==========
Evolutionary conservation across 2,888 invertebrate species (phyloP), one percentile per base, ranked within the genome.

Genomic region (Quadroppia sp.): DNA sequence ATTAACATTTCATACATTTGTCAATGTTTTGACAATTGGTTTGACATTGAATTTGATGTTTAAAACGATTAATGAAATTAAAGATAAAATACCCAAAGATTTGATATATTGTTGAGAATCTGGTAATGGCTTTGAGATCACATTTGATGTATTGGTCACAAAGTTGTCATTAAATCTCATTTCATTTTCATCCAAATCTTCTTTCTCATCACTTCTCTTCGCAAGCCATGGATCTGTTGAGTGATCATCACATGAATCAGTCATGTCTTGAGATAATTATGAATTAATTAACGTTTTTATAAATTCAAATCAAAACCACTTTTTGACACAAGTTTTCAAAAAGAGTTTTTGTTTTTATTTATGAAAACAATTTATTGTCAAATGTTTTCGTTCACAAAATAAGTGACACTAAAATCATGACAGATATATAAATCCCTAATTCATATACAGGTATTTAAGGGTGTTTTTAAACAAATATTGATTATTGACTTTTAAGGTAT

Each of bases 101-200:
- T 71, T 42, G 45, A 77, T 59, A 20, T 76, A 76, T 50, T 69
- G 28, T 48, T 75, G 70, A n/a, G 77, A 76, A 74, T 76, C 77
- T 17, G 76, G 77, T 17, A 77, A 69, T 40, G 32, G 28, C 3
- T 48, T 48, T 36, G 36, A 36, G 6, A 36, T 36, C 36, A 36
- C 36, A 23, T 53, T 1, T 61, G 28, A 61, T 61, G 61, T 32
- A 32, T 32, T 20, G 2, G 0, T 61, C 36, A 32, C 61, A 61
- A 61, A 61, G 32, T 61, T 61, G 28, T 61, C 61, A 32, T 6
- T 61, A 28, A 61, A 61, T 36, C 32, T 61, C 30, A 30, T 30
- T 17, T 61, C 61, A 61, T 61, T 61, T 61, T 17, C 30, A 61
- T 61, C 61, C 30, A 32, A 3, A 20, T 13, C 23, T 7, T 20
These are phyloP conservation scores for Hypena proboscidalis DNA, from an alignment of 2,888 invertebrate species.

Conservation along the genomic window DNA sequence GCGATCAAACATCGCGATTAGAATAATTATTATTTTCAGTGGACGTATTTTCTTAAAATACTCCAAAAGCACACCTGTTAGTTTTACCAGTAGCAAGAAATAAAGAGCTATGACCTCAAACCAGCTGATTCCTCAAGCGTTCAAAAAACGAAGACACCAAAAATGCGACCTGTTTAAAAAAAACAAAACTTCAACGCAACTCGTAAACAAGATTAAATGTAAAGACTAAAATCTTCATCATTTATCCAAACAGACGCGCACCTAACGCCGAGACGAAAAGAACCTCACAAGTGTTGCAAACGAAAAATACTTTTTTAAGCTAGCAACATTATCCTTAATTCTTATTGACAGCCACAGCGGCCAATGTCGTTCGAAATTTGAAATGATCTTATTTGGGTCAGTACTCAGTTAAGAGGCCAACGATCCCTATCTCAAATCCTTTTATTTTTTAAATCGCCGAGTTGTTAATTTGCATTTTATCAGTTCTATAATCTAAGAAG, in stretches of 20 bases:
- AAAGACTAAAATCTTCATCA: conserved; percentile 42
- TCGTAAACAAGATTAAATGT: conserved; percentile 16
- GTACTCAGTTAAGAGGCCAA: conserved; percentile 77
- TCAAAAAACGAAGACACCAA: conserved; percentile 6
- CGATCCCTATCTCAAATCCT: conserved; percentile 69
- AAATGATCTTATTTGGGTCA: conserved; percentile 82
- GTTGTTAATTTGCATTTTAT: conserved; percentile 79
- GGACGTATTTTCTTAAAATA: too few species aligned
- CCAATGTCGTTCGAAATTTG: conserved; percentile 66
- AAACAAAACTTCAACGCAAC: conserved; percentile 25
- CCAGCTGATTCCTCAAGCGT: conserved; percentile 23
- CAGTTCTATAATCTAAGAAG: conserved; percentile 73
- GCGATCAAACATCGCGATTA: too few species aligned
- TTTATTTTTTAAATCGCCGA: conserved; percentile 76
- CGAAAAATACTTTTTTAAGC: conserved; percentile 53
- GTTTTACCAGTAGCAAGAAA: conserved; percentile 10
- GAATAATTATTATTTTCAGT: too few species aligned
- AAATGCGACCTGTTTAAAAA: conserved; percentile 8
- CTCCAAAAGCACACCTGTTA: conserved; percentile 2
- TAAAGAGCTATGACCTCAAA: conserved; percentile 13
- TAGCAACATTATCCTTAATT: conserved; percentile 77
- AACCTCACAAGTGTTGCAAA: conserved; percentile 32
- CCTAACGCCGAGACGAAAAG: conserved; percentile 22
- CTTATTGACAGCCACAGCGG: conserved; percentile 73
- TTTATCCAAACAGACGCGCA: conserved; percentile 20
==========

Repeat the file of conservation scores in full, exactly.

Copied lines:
Evolutionary conservation across 2,888 invertebrate species (phyloP), one percentile per base, ranked within the genome.

Genomic region (Quadroppia sp.): DNA sequence ATTAACATTTCATACATTTGTCAATGTTTTGACAATTGGTTTGACATTGAATTTGATGTTTAAAACGATTAATGAAATTAAAGATAAAATACCCAAAGATTTGATATATTGTTGAGAATCTGGTAATGGCTTTGAGATCACATTTGATGTATTGGTCACAAAGTTGTCATTAAATCTCATTTCATTTTCATCCAAATCTTCTTTCTCATCACTTCTCTTCGCAAGCCATGGATCTGTTGAGTGATCATCACATGAATCAGTCATGTCTTGAGATAATTATGAATTAATTAACGTTTTTATAAATTCAAATCAAAACCACTTTTTGACACAAGTTTTCAAAAAGAGTTTTTGTTTTTATTTATGAAAACAATTTATTGTCAAATGTTTTCGTTCACAAAATAAGTGACACTAAAATCATGACAGATATATAAATCCCTAATTCATATACAGGTATTTAAGGGTGTTTTTAAACAAATATTGATTATTGACTTTTAAGGTAT

Each of bases 101-200:
- T 71, T 42, G 45, A 77, T 59, A 20, T 76, A 76, T 50, T 69
- G 28, T 48, T 75, G 70, A n/a, G 77, A 76, A 74, T 76, C 77
- T 17, G 76, G 77, T 17, A 77, A 69, T 40, G 32, G 28, C 3
- T 48, T 48, T 36, G 36, A 36, G 6, A 36, T 36, C 36, A 36
- C 36, A 23, T 53, T 1, T 61, G 28, A 61, T 61, G 61, T 32
- A 32, T 32, T 20, G 2, G 0, T 61, C 36, A 32, C 61, A 61
- A 61, A 61, G 32, T 61, T 61, G 28, T 61, C 61, A 32, T 6
- T 61, A 28, A 61, A 61, T 36, C 32, T 61, C 30, A 30, T 30
- T 17, T 61, C 61, A 61, T 61, T 61, T 61, T 17, C 30, A 61
- T 61, C 61, C 30, A 32, A 3, A 20, T 13, C 23, T 7, T 20
These are phyloP conservation scores for Hypena proboscidalis DNA, from an alignment of 2,888 invertebrate species.

Conservation along the genomic window DNA sequence GCGATCAAACATCGCGATTAGAATAATTATTATTTTCAGTGGACGTATTTTCTTAAAATACTCCAAAAGCACACCTGTTAGTTTTACCAGTAGCAAGAAATAAAGAGCTATGACCTCAAACCAGCTGATTCCTCAAGCGTTCAAAAAACGAAGACACCAAAAATGCGACCTGTTTAAAAAAAACAAAACTTCAACGCAACTCGTAAACAAGATTAAATGTAAAGACTAAAATCTTCATCATTTATCCAAACAGACGCGCACCTAACGCCGAGACGAAAAGAACCTCACAAGTGTTGCAAACGAAAAATACTTTTTTAAGCTAGCAACATTATCCTTAATTCTTATTGACAGCCACAGCGGCCAATGTCGTTCGAAATTTGAAATGATCTTATTTGGGTCAGTACTCAGTTAAGAGGCCAACGATCCCTATCTCAAATCCTTTTATTTTTTAAATCGCCGAGTTGTTAATTTGCATTTTATCAGTTCTATAATCTAAGAAG, in stretches of 20 bases:
- AAAGACTAAAATCTTCATCA: conserved; percentile 42
- TCGTAAACAAGATTAAATGT: conserved; percentile 16
- GTACTCAGTTAAGAGGCCAA: conserved; percentile 77
- TCAAAAAACGAAGACACCAA: conserved; percentile 6
- CGATCCCTATCTCAAATCCT: conserved; percentile 69
- AAATGATCTTATTTGGGTCA: conserved; percentile 82
- GTTGTTAATTTGCATTTTAT: conserved; percentile 79
- GGACGTATTTTCTTAAAATA: too few species aligned
- CCAATGTCGTTCGAAATTTG: conserved; percentile 66
- AAACAAAACTTCAACGCAAC: conserved; percentile 25
- CCAGCTGATTCCTCAAGCGT: conserved; percentile 23
- CAGTTCTATAATCTAAGAAG: conserved; percentile 73
- GCGATCAAACATCGCGATTA: too few species aligned
- TTTATTTTTTAAATCGCCGA: conserved; percentile 76
- CGAAAAATACTTTTTTAAGC: conserved; percentile 53
- GTTTTACCAGTAGCAAGAAA: conserved; percentile 10
- GAATAATTATTATTTTCAGT: too few species aligned
- AAATGCGACCTGTTTAAAAA: conserved; percentile 8
- CTCCAAAAGCACACCTGTTA: conserved; percentile 2
- TAAAGAGCTATGACCTCAAA: conserved; percentile 13
- TAGCAACATTATCCTTAATT: conserved; percentile 77
- AACCTCACAAGTGTTGCAAA: conserved; percentile 32
- CCTAACGCCGAGACGAAAAG: conserved; percentile 22
- CTTATTGACAGCCACAGCGG: conserved; percentile 73
- TTTATCCAAACAGACGCGCA: conserved; percentile 20